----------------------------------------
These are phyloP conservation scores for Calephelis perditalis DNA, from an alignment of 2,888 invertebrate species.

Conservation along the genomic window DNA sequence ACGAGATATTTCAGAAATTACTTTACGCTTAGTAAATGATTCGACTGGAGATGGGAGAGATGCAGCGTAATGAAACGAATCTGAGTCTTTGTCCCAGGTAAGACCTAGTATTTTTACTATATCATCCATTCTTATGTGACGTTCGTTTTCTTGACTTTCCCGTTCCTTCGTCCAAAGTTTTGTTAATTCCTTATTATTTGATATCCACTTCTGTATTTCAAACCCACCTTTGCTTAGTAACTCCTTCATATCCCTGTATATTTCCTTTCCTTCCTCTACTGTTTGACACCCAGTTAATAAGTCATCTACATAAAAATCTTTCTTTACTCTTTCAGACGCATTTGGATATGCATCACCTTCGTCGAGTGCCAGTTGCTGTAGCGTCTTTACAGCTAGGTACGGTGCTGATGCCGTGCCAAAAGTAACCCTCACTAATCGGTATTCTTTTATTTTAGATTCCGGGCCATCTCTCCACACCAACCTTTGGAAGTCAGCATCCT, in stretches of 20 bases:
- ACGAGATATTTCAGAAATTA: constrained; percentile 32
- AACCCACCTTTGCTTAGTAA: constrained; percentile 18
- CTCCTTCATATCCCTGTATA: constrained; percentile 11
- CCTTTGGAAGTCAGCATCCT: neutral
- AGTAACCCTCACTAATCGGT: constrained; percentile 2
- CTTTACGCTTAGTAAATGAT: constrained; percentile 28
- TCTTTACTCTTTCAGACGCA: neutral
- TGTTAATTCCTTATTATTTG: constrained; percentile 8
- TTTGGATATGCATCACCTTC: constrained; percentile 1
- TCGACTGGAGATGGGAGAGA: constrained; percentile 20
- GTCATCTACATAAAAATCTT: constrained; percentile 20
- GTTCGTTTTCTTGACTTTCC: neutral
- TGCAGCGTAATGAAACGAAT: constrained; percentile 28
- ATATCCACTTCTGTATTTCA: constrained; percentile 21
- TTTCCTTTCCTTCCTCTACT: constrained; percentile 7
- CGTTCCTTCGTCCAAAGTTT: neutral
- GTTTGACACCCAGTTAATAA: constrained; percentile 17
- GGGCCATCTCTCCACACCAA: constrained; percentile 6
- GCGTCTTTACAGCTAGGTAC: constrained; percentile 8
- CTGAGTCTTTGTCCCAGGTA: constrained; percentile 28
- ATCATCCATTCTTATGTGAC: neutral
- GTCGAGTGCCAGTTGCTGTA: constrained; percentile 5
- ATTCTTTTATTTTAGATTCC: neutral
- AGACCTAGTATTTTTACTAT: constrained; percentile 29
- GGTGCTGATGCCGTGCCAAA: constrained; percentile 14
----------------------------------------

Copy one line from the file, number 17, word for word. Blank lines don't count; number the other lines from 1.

- TTTCCTTTCCTTCCTCTACT: constrained; percentile 7